There are no less than eight beaches here. If you want a secluded beach without luxury, Platja d’EnMalaret is for you. Platja Fornells has a marina and a path that gives access to many coves. For a beautiful view of the countryside, climb up to the castle or the belvedere called Mirador de la Creu.

Murals of Tossa de Mar, Spain, the town's fortress, overlooking a busy cove at dusk.

Murals of Tossa de Mar, the town’s fortress, overlooks a bustling cove

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7. Tossa De Mar

Tossa de Mar is located in the southernmost part of the Costa Brava and, due to its proximity to Barcelona, ​​is a favorite day trip or weekend destination for locals. It is a charming little village with winding cobbled streets, quirky shops and arts and crafts shops, which are well stocked as the attractive landscape has inspired many artists. Surrounded by lush green vegetation, any walk or hike in Tossa de Mar is a joy.

The Costa Brava truly justifies its name in Tossa de Mar due to the dazzling Cala Levado Trail. The path closely follows the coastal cliffs with many ups and downs and ends at the old medieval castle, a fairly large complex with many cafes and restaurants inside. Platja Gran (large beach) is the largest of the many beaches that line the coastline, all of fine white sand. Tossa de Mar is a good opportunity to try the excellent local seafood, preferably paella, the Spanish rice and seafood dish. One of the best restaurants is Can Pini with excellent paella, friendly service and a nice rustic atmosphere.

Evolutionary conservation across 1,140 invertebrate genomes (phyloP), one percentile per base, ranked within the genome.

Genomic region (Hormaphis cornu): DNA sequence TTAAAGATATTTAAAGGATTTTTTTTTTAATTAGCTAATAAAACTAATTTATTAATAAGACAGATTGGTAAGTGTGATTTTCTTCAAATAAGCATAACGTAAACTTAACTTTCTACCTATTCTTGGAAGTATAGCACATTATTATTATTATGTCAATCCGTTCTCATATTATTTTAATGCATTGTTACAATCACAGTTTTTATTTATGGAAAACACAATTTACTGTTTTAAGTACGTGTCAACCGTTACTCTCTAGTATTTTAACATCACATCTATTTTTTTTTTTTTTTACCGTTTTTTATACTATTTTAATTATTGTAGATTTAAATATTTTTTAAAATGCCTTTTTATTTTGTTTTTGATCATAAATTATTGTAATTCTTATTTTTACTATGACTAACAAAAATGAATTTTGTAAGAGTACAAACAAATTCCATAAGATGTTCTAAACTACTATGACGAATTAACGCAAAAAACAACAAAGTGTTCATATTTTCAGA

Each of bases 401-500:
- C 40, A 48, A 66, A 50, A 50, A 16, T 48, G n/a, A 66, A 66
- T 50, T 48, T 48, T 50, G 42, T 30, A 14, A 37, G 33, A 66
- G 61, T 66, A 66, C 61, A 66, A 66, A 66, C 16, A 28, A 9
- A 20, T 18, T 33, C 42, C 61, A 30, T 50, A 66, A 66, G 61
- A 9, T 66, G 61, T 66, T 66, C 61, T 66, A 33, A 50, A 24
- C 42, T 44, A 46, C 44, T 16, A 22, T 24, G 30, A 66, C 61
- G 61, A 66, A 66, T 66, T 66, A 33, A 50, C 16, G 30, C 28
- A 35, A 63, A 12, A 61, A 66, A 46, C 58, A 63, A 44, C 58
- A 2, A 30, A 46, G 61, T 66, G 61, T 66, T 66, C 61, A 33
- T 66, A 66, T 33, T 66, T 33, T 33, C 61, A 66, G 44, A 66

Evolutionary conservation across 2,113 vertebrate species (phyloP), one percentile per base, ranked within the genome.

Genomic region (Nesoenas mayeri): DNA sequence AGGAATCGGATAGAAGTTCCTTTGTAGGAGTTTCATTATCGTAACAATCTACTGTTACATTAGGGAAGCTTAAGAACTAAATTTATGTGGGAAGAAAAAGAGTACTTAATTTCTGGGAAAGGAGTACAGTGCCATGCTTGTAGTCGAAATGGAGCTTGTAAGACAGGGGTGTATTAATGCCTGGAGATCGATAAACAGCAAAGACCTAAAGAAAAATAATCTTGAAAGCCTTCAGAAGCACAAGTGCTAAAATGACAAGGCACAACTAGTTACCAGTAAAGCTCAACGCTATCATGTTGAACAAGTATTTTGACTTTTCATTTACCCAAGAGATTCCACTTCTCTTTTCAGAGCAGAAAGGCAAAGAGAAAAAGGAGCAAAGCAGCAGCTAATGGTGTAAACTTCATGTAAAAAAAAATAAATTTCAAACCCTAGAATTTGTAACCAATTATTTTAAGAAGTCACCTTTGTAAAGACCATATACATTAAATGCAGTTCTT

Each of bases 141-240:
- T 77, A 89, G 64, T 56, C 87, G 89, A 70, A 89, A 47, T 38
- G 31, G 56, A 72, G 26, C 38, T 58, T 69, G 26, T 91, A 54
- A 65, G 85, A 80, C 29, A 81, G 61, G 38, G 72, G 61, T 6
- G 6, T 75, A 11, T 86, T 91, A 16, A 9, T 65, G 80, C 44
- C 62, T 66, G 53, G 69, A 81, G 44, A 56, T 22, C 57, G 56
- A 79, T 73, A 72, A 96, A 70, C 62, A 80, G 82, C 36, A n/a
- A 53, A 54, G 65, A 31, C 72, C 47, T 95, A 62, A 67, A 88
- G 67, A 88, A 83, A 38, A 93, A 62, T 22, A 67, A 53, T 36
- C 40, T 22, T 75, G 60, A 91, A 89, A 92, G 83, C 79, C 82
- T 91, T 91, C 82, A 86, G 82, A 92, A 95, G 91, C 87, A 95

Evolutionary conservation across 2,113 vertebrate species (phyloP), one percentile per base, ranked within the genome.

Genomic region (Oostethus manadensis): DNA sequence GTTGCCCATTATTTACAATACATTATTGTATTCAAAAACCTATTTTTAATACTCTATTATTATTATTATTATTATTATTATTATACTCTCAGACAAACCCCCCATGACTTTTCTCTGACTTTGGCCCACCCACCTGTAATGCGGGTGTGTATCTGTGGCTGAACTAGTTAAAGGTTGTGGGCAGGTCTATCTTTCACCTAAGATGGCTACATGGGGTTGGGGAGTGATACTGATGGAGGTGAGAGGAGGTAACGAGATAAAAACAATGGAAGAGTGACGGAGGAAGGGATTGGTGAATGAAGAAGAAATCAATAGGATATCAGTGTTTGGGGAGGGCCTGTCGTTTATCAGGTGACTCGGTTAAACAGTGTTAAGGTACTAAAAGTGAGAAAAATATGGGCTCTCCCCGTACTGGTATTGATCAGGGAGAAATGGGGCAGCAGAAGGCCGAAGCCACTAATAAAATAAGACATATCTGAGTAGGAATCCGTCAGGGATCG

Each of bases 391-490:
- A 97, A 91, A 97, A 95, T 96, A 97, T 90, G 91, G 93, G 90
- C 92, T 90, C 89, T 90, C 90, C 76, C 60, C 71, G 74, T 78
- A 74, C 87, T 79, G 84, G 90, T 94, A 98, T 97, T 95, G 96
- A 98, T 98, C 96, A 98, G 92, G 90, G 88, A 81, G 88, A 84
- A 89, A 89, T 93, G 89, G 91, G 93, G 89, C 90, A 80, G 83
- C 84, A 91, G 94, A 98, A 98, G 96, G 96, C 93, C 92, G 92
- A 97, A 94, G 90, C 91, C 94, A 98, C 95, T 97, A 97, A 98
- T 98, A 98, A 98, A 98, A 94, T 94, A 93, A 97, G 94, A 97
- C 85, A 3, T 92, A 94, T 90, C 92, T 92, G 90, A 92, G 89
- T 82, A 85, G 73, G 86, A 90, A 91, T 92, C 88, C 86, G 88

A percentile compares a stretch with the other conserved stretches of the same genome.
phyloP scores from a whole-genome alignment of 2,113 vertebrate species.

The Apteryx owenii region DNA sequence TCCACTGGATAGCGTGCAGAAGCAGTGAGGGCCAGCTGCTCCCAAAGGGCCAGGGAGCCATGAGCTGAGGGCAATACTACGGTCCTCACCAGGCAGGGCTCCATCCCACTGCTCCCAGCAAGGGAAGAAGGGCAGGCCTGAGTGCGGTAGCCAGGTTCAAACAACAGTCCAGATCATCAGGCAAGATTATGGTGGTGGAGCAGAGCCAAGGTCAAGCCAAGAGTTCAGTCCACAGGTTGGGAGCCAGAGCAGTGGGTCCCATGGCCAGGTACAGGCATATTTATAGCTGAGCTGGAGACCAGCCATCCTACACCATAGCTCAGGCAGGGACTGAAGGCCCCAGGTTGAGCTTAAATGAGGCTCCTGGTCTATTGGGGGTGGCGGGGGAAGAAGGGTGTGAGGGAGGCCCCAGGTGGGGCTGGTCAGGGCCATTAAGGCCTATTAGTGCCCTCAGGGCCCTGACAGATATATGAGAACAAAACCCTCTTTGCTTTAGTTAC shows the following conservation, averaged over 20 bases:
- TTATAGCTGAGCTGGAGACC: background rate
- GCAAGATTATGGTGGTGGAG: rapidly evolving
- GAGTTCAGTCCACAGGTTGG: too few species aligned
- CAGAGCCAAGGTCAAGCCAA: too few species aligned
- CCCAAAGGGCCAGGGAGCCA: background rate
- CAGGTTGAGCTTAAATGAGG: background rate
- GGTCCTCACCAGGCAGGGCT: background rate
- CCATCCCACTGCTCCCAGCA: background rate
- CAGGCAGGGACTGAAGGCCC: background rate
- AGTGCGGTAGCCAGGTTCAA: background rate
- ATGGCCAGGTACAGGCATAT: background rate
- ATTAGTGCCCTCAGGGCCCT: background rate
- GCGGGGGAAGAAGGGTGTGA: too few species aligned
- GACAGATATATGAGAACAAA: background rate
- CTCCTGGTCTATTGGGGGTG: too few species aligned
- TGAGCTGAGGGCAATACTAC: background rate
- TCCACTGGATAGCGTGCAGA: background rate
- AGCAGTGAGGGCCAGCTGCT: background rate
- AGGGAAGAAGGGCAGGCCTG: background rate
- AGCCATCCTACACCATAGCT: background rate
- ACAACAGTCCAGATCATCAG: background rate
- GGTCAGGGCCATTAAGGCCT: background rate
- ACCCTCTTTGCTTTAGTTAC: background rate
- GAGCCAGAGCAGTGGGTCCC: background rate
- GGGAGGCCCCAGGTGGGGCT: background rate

Pro tip: Paella is a dish that is shared between at least two people. No individual portions are served. The best part is the crust which is scraped from the bottom of the pan.

Aerial view of the beach in Blanes, Spain, with the famous geological formation in the water.

A day at the beach in Blanes, Spain

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8. Blanes

Depending on where you are, Blanes is the beginning or the end of the Costa Brava. It is often considered the ultimate destination on the Costa Brava and has all the characteristics of other charming villages, such as coves, rugged coastlines, endless beaches and water sports. But Blanes has one or two extras: it’s a flowery garden city with not one but two botanical gardens: a botanical garden, called Marimurta, and a tropical garden. And then there’s a combined zoo and water park, Marineland. Divers can dive to their heart’s content off the rocks at Platja de Santa Anna and everyone else can sunbathe and swim at the long beach at S’Abanell.

Lloret de Mar beach, Spain.

A moment at dusk in Lloret de Mar, Spain

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9. Lloret De Mar

Also at the southern end of the Costa Brava is the famous resort town of Lloret de Mar. As in Blanes, there is an abundance of flowers growing in Lloret de Mar to admire in the gardens of Santa Clotilde.

Another big attraction is the Santa Roma Church, the Modernist Cemetery and the Maritime Museum. For history buffs, there’s the Castel de San Joan to explore, and for beach lovers, Playa de Fenals to laze around.

Finally, there are super interesting Roman ruins to visit: the 2,300 year old ruins of Puig de Castellet, built by the first inhabitants of Lloret de Mar and unknown until 1943.

If you love eye-catching architecture and stunning photo opportunities, head to historic Villa Xardo and fuel your Instagram account.